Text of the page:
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Wrap up of the migration from the Tru64 TruCluster mission critical NAS server to the CentOS 5 Linux NAS server

 

 

This post is to do a wrap-up of the topic I have been posting about on and off here for a while about the new mission critical NAS server cluster based off CentOS5. Previous posts in this series, starting August 29th of 2007:

 

  1. Tru64 NAS Server Replacement Project
  2. NFS, GFS, nodirplus / readdirplus, and Tru64 updates
  3. CentOS 5 NAS Cluster
  4. CentOS 5 HA Cluster Speeds and Feeds
  5. Kernel Hackage
  6. One Week Later
  7. Bug 431253
  8. GFS or NFSD?

 

 

We are not quite done with the migration of all the file systems off of the Tru64 TruCluster. It's original ~4.5 Terabytes have been slowly absorbed by the new Linux cluster. We have been very cautious. We wanted to make sure that we introduced change in a controlled manner, in case we had any more of those HP-UX client type issues lurking in the woodwork. Dan Goetzman, chief NAS abuser, did find another one, and only this week too. More on that below.

 

Semantics

 

We also have the fact that we are still running our modified version of the CentOS 5 OS. Neither RedHat nor CentOS either one has closed the issue we opened (See post "Bug 431253" above), and I think that is a smoking gun waiting to shoot some folks in the toes. Here is why I think that: The file open / close semantics used to "live" inside the code provided by each file system. Ext3 file open / close code could therefore could be slightly (or even very) different from GFS or XFS or some other file system, since each file system was written at different times and places by different people for different reasons, and in some cases like XFS or JFS, for different operating systems than Linux. XFS comes to us from SGI, therefore Irix, and JFS is from IBM / AIX.

 

Recent kernels have provided the file access semantics internally. An installable file system is not required to use them, but they are available to all. The file system maintainers have started to move from the code inside each of the various file system types to routines in the kernel. It makes sense: Why maintain this common code in all these different places?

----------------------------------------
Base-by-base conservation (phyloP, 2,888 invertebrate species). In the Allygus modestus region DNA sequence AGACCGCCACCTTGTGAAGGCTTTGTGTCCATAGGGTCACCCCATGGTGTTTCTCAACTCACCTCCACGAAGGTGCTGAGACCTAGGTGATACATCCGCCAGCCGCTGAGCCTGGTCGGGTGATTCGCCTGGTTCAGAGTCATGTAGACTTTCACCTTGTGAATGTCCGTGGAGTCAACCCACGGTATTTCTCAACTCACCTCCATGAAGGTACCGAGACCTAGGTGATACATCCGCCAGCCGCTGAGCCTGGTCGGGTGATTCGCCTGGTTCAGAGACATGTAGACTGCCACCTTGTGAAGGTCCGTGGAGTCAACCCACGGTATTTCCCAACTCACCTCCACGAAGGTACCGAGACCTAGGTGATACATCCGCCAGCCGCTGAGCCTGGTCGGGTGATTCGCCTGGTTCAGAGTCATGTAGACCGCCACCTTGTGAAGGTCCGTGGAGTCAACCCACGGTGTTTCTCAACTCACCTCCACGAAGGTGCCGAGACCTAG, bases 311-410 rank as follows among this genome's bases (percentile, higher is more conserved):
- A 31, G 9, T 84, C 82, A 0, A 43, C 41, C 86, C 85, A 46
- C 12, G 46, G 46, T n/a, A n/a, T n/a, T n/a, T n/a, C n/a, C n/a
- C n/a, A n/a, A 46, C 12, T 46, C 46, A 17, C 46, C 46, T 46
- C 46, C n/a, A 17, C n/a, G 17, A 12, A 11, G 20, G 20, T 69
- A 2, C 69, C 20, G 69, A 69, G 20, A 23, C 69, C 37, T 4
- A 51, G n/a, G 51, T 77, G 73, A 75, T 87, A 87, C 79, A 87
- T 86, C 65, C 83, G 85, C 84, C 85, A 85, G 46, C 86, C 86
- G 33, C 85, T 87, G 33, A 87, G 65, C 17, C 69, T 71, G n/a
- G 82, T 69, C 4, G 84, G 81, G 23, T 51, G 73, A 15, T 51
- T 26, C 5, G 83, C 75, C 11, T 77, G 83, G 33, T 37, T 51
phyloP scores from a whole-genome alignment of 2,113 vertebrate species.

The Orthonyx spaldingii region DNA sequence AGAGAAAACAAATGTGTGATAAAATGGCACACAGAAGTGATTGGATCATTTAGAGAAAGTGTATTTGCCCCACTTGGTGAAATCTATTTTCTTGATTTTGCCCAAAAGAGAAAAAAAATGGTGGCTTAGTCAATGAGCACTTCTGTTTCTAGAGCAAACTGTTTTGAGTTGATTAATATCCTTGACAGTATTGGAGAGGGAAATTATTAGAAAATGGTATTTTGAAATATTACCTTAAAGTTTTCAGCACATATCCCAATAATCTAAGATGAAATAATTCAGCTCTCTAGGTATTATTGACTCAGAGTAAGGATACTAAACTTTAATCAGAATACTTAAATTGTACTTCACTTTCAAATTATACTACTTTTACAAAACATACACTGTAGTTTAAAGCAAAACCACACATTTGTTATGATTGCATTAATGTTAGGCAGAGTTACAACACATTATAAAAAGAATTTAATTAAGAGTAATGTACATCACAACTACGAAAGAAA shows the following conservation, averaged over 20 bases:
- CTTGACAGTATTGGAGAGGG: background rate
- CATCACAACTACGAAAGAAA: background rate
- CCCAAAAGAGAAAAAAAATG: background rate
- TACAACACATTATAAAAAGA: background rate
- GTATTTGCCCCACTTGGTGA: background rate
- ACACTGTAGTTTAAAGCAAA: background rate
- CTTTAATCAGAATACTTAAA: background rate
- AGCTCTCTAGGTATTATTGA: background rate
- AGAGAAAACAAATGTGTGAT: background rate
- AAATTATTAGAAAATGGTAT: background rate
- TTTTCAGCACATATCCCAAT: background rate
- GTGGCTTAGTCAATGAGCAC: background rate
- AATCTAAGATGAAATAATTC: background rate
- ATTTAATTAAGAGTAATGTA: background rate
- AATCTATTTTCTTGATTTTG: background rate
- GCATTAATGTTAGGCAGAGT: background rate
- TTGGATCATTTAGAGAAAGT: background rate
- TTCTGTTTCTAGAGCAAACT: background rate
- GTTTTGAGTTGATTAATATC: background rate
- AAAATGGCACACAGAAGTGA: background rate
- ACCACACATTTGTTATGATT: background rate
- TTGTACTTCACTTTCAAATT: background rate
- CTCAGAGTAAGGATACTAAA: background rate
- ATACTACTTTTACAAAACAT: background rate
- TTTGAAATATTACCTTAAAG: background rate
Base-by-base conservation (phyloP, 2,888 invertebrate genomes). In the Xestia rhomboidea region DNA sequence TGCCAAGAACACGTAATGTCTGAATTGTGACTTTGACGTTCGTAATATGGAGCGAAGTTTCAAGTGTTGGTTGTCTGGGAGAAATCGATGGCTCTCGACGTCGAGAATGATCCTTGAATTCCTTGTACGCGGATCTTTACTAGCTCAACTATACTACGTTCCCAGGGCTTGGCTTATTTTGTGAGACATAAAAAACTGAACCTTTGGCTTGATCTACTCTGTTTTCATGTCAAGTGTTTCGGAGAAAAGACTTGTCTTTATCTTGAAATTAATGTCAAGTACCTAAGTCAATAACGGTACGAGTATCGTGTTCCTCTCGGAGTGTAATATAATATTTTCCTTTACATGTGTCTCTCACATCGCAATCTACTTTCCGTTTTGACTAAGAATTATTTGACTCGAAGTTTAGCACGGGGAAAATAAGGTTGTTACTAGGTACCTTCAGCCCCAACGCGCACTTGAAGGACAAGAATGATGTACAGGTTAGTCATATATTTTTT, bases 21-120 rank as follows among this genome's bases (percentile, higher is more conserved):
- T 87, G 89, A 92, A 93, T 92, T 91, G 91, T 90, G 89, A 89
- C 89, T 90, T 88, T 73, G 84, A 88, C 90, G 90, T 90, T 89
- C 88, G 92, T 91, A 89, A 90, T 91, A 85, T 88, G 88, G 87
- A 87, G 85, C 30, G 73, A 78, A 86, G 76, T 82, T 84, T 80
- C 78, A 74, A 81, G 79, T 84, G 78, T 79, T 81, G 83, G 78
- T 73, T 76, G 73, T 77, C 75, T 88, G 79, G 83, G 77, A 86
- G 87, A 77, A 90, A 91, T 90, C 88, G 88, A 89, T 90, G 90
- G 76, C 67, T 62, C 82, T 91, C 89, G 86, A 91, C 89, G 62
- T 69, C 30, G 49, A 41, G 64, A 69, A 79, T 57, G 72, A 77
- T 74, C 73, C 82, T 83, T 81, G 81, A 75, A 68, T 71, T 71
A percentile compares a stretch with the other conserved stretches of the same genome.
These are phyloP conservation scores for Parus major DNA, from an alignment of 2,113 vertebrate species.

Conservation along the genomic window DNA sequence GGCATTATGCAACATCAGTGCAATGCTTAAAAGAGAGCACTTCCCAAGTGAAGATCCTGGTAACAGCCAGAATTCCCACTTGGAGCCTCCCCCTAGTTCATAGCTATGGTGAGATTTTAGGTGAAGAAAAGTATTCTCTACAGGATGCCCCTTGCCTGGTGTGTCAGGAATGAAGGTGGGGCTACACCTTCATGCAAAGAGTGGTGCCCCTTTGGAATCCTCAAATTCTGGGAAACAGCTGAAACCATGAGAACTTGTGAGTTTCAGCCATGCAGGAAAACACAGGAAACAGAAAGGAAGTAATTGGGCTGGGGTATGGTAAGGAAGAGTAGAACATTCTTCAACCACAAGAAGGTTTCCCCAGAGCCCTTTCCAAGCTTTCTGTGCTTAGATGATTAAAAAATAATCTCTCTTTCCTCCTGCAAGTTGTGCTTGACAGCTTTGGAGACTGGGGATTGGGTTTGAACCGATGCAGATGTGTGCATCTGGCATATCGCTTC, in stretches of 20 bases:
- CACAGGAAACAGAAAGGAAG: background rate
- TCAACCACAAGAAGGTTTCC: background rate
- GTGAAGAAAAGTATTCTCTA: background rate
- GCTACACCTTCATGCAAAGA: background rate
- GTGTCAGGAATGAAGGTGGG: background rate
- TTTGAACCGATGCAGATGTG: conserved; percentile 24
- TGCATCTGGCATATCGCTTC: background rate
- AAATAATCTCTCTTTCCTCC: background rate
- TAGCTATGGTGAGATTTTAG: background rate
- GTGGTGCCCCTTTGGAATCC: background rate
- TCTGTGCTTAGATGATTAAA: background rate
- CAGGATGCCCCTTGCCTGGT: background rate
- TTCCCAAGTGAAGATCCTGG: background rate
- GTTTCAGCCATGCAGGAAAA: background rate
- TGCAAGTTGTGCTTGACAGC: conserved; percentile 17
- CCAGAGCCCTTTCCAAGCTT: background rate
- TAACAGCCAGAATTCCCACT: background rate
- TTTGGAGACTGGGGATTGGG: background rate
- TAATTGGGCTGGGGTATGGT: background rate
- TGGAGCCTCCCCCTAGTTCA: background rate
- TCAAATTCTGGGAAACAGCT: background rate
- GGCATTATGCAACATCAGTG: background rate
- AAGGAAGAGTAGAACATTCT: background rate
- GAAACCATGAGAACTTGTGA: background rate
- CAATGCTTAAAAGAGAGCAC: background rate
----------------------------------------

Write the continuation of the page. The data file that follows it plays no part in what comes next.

GFS went 'there' (to using the kernel file access routines) first, and it is our belief that that this is where the HP-UX client issue was introduced. The kernel routines (written by a subset of people who more than likely did not write all the internal routines contained in all the different file systems) don't work 100% the same way as those buried in the file system code. This might be a bit of understatement.

 

Since Dan's reading on the subject leads him to believe that the other FS types were going to migrate to letting the kernel handle the semantics, that was/is going to put everyone in the same boat. The broken HP NAS client boat. So the metaphor is not too mixed, the smoking gun is then used to shoot a hole in the bottom of the boat, passing through ones toes and perhaps some aquatic life forms.

 

 

We don't have to migrate to a new version of the CentOS OS any time soon though. CentOS is working fine. Dan's file semantics kernel patch is working and has long runtime on it, so we have confidence we can move forward. We do have some motivation to move forward if we can: The TruCluster is off both hardware and software support.

 

Ouroboros Tru64 TruCluster

 

 

The Tru64 TruCluster hardware now has so much excess capacity, since its formerly brimming file systems have been "drained" over to the CentOS cluster that any hardware failure could easily be dealt with by self-cannibalization. Ehww. Sounds ugly when I type it that way. True though: we have two ES40 server nodes, each with four GB of RAM and four CPU's. There are empty RAID sets of all disk capacities (36GB, 72GB, 144GB). The fiber channel cards, Brocade switches, memory channel, etc are all twinned out for the TruCluster. If something fails, it fails over to the surviving bits, and in the seven years we have had this gear the only failures we have had have been either of disks or failures of imagination. In failure mode, we can choose to either ignore it now, or use the redundant  capacity, raid other Alpha based gear for parts (I still have VMS servers running on Alpha gear which in a pinch might give up their lives), or worst case do a time and material call to HPQ. More than likely, the TruCluster will just eat itself though, reducing in size and capacity as it goes. That takes care of the hardware.

 

The software is a different story. It can not eat itself ... hopefully. It never has anyway. It is stable and we have not patched it in literally years. Before that the patch rate was pretty low, and consisted of mostly point patches for specific problems. Stability of the OS / NAS bits is good news and bad news.  Good that it is stable. Bad when things like NFS V4 are starting to creep into the shop, which the TruCluster just will not deal with other than by forcing the client to downshift to V3 or V2.